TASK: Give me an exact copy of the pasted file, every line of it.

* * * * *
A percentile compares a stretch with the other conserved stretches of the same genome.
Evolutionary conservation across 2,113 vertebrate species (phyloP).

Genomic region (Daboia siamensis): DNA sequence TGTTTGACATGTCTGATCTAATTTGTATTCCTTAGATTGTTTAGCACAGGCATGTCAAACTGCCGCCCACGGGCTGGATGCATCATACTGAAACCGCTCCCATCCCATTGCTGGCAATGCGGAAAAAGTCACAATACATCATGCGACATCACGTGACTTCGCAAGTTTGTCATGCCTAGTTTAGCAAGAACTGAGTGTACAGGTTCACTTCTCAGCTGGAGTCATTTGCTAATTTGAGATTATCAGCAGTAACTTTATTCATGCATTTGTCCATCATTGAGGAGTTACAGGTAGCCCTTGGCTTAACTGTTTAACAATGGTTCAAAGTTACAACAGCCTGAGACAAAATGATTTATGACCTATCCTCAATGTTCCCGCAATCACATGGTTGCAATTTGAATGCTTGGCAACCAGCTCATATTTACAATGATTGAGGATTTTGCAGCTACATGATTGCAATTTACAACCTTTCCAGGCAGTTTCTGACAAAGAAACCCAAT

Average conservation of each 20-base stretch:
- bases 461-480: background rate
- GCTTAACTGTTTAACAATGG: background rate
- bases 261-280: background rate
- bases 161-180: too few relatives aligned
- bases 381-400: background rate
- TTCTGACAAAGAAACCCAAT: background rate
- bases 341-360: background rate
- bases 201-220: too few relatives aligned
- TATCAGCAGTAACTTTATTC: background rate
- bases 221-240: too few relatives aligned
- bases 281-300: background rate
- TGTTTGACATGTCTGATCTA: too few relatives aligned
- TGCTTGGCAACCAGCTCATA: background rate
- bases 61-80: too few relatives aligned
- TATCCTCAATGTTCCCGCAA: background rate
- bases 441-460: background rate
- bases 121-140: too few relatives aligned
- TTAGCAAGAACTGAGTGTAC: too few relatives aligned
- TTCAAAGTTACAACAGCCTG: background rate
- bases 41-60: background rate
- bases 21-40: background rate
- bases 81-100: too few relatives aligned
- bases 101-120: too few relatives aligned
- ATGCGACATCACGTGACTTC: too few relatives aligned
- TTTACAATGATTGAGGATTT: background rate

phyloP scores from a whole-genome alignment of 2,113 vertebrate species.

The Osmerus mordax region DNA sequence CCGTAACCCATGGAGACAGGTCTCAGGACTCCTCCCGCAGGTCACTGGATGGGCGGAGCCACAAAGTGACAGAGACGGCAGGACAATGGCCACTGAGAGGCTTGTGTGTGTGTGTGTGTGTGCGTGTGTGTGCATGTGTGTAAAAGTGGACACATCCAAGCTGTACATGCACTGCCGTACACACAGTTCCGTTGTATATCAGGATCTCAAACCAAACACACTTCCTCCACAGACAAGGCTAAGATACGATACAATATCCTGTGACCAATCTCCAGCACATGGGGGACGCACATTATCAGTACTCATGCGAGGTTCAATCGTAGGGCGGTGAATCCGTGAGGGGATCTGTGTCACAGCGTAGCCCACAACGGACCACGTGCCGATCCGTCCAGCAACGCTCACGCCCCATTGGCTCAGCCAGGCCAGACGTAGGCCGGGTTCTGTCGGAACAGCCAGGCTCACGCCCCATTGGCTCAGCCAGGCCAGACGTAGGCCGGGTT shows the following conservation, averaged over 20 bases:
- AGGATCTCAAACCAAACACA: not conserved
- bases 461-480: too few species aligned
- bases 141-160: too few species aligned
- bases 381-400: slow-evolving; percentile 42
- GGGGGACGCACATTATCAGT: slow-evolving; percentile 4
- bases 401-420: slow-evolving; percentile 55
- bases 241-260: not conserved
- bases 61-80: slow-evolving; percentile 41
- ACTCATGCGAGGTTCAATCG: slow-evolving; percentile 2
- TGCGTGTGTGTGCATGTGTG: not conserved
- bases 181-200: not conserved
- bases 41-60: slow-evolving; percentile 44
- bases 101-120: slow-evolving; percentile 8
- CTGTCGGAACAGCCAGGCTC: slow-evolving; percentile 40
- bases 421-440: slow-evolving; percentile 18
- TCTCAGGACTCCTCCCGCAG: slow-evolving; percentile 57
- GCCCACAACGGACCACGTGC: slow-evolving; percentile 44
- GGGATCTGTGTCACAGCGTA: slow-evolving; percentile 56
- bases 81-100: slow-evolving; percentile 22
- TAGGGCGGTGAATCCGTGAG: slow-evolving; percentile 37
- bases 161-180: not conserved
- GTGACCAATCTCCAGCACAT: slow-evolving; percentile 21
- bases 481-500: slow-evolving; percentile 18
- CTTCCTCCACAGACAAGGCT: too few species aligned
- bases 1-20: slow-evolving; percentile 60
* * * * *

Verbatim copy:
A percentile compares a stretch with the other conserved stretches of the same genome.
Evolutionary conservation across 2,113 vertebrate species (phyloP).

Genomic region (Daboia siamensis): DNA sequence TGTTTGACATGTCTGATCTAATTTGTATTCCTTAGATTGTTTAGCACAGGCATGTCAAACTGCCGCCCACGGGCTGGATGCATCATACTGAAACCGCTCCCATCCCATTGCTGGCAATGCGGAAAAAGTCACAATACATCATGCGACATCACGTGACTTCGCAAGTTTGTCATGCCTAGTTTAGCAAGAACTGAGTGTACAGGTTCACTTCTCAGCTGGAGTCATTTGCTAATTTGAGATTATCAGCAGTAACTTTATTCATGCATTTGTCCATCATTGAGGAGTTACAGGTAGCCCTTGGCTTAACTGTTTAACAATGGTTCAAAGTTACAACAGCCTGAGACAAAATGATTTATGACCTATCCTCAATGTTCCCGCAATCACATGGTTGCAATTTGAATGCTTGGCAACCAGCTCATATTTACAATGATTGAGGATTTTGCAGCTACATGATTGCAATTTACAACCTTTCCAGGCAGTTTCTGACAAAGAAACCCAAT

Average conservation of each 20-base stretch:
- bases 461-480: background rate
- GCTTAACTGTTTAACAATGG: background rate
- bases 261-280: background rate
- bases 161-180: too few relatives aligned
- bases 381-400: background rate
- TTCTGACAAAGAAACCCAAT: background rate
- bases 341-360: background rate
- bases 201-220: too few relatives aligned
- TATCAGCAGTAACTTTATTC: background rate
- bases 221-240: too few relatives aligned
- bases 281-300: background rate
- TGTTTGACATGTCTGATCTA: too few relatives aligned
- TGCTTGGCAACCAGCTCATA: background rate
- bases 61-80: too few relatives aligned
- TATCCTCAATGTTCCCGCAA: background rate
- bases 441-460: background rate
- bases 121-140: too few relatives aligned
- TTAGCAAGAACTGAGTGTAC: too few relatives aligned
- TTCAAAGTTACAACAGCCTG: background rate
- bases 41-60: background rate
- bases 21-40: background rate
- bases 81-100: too few relatives aligned
- bases 101-120: too few relatives aligned
- ATGCGACATCACGTGACTTC: too few relatives aligned
- TTTACAATGATTGAGGATTT: background rate

phyloP scores from a whole-genome alignment of 2,113 vertebrate species.

The Osmerus mordax region DNA sequence CCGTAACCCATGGAGACAGGTCTCAGGACTCCTCCCGCAGGTCACTGGATGGGCGGAGCCACAAAGTGACAGAGACGGCAGGACAATGGCCACTGAGAGGCTTGTGTGTGTGTGTGTGTGTGCGTGTGTGTGCATGTGTGTAAAAGTGGACACATCCAAGCTGTACATGCACTGCCGTACACACAGTTCCGTTGTATATCAGGATCTCAAACCAAACACACTTCCTCCACAGACAAGGCTAAGATACGATACAATATCCTGTGACCAATCTCCAGCACATGGGGGACGCACATTATCAGTACTCATGCGAGGTTCAATCGTAGGGCGGTGAATCCGTGAGGGGATCTGTGTCACAGCGTAGCCCACAACGGACCACGTGCCGATCCGTCCAGCAACGCTCACGCCCCATTGGCTCAGCCAGGCCAGACGTAGGCCGGGTTCTGTCGGAACAGCCAGGCTCACGCCCCATTGGCTCAGCCAGGCCAGACGTAGGCCGGGTT shows the following conservation, averaged over 20 bases:
- AGGATCTCAAACCAAACACA: not conserved
- bases 461-480: too few species aligned
- bases 141-160: too few species aligned
- bases 381-400: slow-evolving; percentile 42
- GGGGGACGCACATTATCAGT: slow-evolving; percentile 4
- bases 401-420: slow-evolving; percentile 55
- bases 241-260: not conserved
- bases 61-80: slow-evolving; percentile 41
- ACTCATGCGAGGTTCAATCG: slow-evolving; percentile 2
- TGCGTGTGTGTGCATGTGTG: not conserved
- bases 181-200: not conserved
- bases 41-60: slow-evolving; percentile 44
- bases 101-120: slow-evolving; percentile 8
- CTGTCGGAACAGCCAGGCTC: slow-evolving; percentile 40
- bases 421-440: slow-evolving; percentile 18
- TCTCAGGACTCCTCCCGCAG: slow-evolving; percentile 57
- GCCCACAACGGACCACGTGC: slow-evolving; percentile 44
- GGGATCTGTGTCACAGCGTA: slow-evolving; percentile 56
- bases 81-100: slow-evolving; percentile 22
- TAGGGCGGTGAATCCGTGAG: slow-evolving; percentile 37
- bases 161-180: not conserved
- GTGACCAATCTCCAGCACAT: slow-evolving; percentile 21
- bases 481-500: slow-evolving; percentile 18
- CTTCCTCCACAGACAAGGCT: too few species aligned
- bases 1-20: slow-evolving; percentile 60